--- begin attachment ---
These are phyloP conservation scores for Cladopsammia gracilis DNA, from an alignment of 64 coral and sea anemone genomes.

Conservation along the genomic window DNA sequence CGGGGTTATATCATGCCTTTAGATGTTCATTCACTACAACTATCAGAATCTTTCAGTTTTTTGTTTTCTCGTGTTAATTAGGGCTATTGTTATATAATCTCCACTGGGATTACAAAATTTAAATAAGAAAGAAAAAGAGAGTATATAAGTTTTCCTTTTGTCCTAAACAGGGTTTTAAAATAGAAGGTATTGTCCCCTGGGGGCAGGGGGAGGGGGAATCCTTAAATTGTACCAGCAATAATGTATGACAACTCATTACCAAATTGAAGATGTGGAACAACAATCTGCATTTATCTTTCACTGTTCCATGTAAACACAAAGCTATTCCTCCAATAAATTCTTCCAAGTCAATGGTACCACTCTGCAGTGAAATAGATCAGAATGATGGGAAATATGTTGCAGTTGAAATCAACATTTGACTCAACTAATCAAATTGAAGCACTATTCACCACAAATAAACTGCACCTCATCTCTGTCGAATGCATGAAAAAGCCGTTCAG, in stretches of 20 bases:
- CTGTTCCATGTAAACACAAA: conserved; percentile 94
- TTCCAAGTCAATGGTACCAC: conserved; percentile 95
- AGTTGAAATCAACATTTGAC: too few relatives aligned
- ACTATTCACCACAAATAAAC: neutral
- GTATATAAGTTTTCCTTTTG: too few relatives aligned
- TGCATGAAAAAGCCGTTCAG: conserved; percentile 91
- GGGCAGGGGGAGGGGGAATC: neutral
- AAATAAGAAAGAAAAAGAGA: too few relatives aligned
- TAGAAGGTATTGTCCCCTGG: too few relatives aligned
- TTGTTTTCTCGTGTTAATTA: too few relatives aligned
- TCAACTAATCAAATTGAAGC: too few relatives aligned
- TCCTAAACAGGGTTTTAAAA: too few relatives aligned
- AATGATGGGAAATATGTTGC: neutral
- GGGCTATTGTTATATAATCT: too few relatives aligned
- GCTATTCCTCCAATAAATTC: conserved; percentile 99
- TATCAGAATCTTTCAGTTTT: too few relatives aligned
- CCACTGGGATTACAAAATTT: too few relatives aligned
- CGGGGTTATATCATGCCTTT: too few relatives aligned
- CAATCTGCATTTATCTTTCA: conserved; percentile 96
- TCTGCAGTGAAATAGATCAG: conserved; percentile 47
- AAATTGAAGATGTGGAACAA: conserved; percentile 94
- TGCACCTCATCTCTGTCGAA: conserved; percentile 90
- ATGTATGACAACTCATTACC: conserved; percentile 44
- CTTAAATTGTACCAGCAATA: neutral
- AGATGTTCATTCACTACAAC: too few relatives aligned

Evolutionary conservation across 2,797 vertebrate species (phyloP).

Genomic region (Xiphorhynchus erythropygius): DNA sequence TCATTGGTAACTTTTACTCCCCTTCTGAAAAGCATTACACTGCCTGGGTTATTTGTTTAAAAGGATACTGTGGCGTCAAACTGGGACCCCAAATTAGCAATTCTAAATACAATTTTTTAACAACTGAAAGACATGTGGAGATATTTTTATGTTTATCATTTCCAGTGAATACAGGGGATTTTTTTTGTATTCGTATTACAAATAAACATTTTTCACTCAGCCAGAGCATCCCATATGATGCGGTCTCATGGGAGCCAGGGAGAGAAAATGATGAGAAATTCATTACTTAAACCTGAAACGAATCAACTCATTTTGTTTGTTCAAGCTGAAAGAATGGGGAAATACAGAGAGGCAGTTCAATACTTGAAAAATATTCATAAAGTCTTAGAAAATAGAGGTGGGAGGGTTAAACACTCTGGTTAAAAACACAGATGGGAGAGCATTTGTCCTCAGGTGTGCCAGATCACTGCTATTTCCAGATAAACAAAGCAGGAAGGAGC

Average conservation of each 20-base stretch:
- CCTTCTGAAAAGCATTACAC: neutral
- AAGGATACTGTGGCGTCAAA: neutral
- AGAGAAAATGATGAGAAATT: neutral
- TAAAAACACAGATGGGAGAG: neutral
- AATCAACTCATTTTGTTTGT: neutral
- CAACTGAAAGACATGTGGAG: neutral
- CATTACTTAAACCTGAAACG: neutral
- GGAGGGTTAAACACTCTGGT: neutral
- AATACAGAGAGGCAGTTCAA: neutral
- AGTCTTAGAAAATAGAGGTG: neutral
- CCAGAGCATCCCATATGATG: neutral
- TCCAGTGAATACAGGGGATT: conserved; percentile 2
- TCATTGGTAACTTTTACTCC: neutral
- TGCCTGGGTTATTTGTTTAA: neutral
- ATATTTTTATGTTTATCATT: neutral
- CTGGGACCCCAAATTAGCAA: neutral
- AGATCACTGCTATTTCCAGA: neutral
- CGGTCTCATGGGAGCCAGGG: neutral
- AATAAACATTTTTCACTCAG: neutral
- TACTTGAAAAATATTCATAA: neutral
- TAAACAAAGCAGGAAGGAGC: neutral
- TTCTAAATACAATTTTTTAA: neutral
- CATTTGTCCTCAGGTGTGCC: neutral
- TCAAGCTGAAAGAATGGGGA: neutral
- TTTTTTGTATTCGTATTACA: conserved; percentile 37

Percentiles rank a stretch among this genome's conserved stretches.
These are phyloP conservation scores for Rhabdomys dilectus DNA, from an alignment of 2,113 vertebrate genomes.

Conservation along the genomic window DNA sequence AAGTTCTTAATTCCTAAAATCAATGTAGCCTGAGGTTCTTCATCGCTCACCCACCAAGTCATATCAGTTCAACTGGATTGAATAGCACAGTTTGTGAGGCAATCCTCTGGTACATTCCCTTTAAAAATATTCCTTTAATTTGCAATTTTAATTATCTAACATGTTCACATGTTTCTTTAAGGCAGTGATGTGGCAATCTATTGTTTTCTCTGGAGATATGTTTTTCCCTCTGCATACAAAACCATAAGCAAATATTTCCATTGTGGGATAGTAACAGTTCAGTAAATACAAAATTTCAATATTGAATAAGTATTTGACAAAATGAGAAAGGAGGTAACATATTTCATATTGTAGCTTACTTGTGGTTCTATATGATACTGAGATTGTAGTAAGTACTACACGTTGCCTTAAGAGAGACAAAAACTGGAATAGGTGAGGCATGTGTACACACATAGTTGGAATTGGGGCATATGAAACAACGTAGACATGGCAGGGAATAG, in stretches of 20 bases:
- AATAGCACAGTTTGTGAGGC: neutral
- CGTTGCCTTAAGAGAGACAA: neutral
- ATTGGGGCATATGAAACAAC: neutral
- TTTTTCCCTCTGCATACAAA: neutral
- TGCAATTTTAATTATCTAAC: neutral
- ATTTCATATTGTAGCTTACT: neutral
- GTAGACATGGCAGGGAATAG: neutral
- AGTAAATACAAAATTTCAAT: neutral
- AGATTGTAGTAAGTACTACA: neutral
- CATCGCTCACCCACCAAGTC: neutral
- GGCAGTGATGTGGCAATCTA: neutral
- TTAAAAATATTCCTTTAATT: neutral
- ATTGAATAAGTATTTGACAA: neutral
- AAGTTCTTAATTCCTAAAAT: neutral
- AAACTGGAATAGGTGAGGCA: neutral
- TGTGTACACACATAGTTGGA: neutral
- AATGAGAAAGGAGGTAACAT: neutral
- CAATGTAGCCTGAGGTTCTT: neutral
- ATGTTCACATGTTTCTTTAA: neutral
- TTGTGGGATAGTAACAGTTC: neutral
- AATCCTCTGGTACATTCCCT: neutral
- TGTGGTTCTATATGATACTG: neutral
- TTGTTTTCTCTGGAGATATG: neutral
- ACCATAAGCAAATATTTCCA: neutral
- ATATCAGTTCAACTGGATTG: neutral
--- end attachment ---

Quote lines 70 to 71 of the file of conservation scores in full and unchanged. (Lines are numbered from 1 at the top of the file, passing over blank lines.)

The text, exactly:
- TTAAAAATATTCCTTTAATT: neutral
- ATTGAATAAGTATTTGACAA: neutral